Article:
The Abbottabad Commission report termed the US raid on 2nd May 2011 to kill Osama bin Laden an act of war by the US against Pakistan.
Despite this, Pakistan’s bilateral relationship with US has continued on a normal track with Pakistan continuing to be the front line state in the US war on terror and is helping US secure permanent military bases in Afghanistan through a peace deal with the Afghan Taliban.
It is ironic that Pakistan’s Foreign Office has proudly claimed to have played a major role in helping the US sponsored peace process in Afghanistan move forward which will guarantee US military bases in Afghanistan, the very bases from which the US staged the Abbottabad raid.
The question one must ask is whether such a raid by another country, like India for example, would have resulted in “business as usual” response or would it have been taken as an act of war in the real sense? The reality is that Pakistan’s response to the OBL raid is rooted in some deeply held convictions by Pakistan’s ruling elite about the working of the international order and Pakistan’s place in that order.
Pakistan’s ruling elite believes that a superpower has the right to carry out such acts at will because of its military, economic and political hegemony over the globe and Pakistan should not and must not respond to such acts because it cannot afford a confrontation with the US.
In the immediate aftermath of 9/11 such a conviction led the ruling elite to scare the people of Pakistan in to joining the US War on Terror by threats of being bombed backed to Stone Age. As the subsequent years and the Iraq and Afghanistan Wars exposed the fallacy of such flawed strategic estimates the current argument is that of economic meltdown of Pakistan’s economy without foreign support and international isolation if a heads down approach is not followed in response to US aggression. So the working concept towards international relations and foreign policy is to associate yourself with the superpower and its interests and look for opportunities to wrest something out of it in return. Such an approach in itself admits the colonial nature of the Western dominated international order with its different multilateral institutions although the proponents of such a “Pacifist” and “Pro-Status Quo” foreign policy would never admit it.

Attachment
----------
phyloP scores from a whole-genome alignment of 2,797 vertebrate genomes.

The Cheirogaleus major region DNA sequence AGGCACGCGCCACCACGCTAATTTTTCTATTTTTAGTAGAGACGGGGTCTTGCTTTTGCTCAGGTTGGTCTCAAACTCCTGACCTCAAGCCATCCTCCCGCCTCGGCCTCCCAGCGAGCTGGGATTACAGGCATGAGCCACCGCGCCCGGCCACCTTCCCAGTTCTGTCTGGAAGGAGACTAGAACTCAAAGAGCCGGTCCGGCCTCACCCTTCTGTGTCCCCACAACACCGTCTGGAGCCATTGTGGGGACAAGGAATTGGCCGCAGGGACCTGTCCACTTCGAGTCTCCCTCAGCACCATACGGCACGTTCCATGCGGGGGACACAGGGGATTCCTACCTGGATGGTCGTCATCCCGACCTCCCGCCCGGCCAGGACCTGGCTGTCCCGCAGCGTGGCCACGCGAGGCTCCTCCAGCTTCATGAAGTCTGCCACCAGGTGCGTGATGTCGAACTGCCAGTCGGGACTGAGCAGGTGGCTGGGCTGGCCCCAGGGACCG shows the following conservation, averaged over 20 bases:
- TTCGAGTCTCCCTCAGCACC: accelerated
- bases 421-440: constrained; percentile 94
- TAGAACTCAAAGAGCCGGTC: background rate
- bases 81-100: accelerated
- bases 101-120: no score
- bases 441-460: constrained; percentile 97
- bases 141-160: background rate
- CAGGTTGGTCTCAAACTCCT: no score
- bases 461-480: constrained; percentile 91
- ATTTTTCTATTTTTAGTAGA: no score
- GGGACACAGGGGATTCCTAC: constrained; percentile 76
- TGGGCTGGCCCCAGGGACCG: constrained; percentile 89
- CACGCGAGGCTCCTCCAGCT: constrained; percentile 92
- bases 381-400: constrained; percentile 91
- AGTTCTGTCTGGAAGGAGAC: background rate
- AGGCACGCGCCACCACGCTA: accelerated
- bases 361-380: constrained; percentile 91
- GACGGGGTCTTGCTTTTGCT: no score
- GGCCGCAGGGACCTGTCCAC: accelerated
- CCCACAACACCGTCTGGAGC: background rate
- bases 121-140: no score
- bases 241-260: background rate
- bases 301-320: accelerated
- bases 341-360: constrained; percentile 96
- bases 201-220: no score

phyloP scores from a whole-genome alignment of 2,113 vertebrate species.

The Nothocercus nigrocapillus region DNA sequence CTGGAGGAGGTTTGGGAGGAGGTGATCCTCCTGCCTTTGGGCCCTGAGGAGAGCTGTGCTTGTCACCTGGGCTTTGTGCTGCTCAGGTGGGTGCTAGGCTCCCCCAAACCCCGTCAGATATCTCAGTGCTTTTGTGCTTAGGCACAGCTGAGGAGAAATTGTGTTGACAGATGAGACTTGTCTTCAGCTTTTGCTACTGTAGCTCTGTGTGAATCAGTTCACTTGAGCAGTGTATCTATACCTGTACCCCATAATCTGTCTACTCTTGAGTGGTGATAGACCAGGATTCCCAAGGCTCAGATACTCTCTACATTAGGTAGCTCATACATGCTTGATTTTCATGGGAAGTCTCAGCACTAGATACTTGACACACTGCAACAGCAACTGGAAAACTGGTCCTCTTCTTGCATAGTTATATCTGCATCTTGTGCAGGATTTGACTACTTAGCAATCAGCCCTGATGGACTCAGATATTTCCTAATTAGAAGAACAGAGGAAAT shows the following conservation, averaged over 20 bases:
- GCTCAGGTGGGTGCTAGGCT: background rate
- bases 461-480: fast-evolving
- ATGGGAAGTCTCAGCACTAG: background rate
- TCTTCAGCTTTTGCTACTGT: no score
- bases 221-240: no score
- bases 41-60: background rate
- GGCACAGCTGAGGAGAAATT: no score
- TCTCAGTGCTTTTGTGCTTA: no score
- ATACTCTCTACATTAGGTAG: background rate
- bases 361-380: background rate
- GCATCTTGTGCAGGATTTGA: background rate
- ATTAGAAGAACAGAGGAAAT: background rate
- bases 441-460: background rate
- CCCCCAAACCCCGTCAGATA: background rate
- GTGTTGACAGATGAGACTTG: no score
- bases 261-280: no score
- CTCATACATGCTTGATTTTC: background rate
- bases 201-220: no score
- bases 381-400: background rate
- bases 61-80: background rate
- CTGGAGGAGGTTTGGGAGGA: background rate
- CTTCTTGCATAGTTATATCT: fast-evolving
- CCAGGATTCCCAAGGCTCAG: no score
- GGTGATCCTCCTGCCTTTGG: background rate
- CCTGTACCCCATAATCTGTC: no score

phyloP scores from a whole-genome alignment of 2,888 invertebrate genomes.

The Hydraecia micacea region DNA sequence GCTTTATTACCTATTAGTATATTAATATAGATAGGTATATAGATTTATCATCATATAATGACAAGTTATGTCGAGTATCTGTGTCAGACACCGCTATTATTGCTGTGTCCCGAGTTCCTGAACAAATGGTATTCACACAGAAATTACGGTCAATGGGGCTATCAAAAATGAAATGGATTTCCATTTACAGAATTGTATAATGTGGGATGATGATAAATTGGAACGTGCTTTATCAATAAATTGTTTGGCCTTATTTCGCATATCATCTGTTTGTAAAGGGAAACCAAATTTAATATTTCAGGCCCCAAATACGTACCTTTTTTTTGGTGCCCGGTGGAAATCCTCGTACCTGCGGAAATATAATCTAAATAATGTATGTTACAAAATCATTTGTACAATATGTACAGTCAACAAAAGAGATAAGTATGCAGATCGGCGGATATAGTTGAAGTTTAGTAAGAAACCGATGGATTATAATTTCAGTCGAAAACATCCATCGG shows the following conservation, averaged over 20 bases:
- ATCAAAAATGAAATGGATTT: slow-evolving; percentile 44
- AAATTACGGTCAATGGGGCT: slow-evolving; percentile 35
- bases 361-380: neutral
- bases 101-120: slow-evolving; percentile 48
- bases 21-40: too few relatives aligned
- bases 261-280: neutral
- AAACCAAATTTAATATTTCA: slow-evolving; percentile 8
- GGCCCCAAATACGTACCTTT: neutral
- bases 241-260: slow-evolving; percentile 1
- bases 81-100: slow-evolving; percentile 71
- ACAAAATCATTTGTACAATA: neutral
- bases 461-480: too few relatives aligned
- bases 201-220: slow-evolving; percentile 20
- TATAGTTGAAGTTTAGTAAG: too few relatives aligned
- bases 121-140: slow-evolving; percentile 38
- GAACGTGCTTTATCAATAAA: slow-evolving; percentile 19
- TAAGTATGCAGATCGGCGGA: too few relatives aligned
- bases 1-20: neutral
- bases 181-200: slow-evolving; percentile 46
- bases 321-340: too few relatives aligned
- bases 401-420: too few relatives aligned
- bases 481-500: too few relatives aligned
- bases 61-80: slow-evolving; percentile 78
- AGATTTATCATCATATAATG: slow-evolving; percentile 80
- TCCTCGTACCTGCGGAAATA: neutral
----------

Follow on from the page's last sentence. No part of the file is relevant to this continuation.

The masses of course don’t subscribe to such flawed conceptions towards foreign affairs which are a legacy of European colonialism of these lands. The Muslims of the region challenged the British Raj at a huge cost of blood and treasure in the hope of wrestling back control of their lands from Western colonialism.
It is after several generations that the descendants of those valiant fighters against colonialism find themselves fighting the American Raj in Pakistan in the hope of taking back the control of Pakistan and the wider region in order to use the potential of these lands solely for securing the interests of the Muslims of the region. Such an approach requires breaking free from the conception of aligning with a super power and pursuing an aggressive and expansionist foreign policy.